When allegations about President Bill Clinton’s infidelity emerged in 1998, the Southern Baptist Convention, America’s largest evangelical denomination, passed a resolution declaring that “moral character matters” for public officials. Back then, the SBC urged Americans to vote for candidates who “demonstrate consistent honesty, moral purity and the highest character.”
Two decades later, the fact that most white evangelical Christians are willing to overlook President Donald Trump’s infidelity, his dishonesty, his disparaging rhetoric toward immigrants and refugees, and the multiple accusations of sexual misconduct lodged against him suggests that their views on morality have changed dramatically.
Rev. Adam Taylor, executive director of the progressive Christian group Sojourners, told HuffPost that these evangelical leaders have struck a “Faustian bargain” with the president. As long as Trump continues to support their political agenda, Taylor said, they will turn a blind eye to the “many other ways in which his immoral statements, behaviors and policies contradict the gospel and should assault Christian conscience.”
Taylor said he also fears that this vocal support for the president is exacerbating the perception that evangelicals are “an overly politicized, intolerant and nationalistic movement,” which Taylor believes “misrepresents Christ.”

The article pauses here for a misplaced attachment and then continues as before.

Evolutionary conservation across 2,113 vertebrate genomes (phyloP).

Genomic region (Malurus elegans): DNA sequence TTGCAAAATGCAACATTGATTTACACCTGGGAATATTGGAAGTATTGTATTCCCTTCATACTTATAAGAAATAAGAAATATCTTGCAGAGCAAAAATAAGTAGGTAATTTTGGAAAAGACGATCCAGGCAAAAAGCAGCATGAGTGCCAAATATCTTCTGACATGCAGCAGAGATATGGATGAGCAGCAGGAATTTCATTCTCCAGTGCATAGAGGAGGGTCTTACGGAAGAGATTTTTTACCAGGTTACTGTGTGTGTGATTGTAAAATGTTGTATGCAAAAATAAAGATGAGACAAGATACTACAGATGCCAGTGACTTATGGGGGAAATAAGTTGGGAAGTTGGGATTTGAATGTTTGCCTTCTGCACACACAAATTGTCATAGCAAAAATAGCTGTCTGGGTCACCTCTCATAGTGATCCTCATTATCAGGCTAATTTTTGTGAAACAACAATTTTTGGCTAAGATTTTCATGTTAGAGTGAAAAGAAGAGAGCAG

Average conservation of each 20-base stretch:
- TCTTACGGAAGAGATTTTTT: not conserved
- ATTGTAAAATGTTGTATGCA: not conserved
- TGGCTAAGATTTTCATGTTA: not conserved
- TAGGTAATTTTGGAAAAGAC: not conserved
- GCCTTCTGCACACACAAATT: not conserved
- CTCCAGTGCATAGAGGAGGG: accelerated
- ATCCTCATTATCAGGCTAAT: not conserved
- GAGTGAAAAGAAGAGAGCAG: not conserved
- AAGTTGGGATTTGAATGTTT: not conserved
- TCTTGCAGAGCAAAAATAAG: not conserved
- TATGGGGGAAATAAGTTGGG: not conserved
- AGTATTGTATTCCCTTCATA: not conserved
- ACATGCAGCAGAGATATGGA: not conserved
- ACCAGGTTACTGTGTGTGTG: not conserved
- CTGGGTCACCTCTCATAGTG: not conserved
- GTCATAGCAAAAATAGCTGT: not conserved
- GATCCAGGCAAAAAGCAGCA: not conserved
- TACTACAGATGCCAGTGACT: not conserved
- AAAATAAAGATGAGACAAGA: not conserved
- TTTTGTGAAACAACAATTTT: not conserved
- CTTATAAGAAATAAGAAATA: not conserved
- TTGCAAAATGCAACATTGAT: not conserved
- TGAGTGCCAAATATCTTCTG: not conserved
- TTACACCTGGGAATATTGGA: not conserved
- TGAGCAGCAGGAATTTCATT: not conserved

He pointed to a quote from Martin Luther King Jr. encouraging the church not to be the “master or the servant” of the state but its “conscience.” Taylor said that Campbell and Layman’s analysis confirms his fear that for too many white evangelicals, “their Republican loyalty and identity has become more primary than their Christian identity.”
“Many white evangelicals have made the mistake of trying to become the master of the Republican Party, but, in the process, they have often ended up being a servant to the Republican Party and now increasingly to an amoral president.”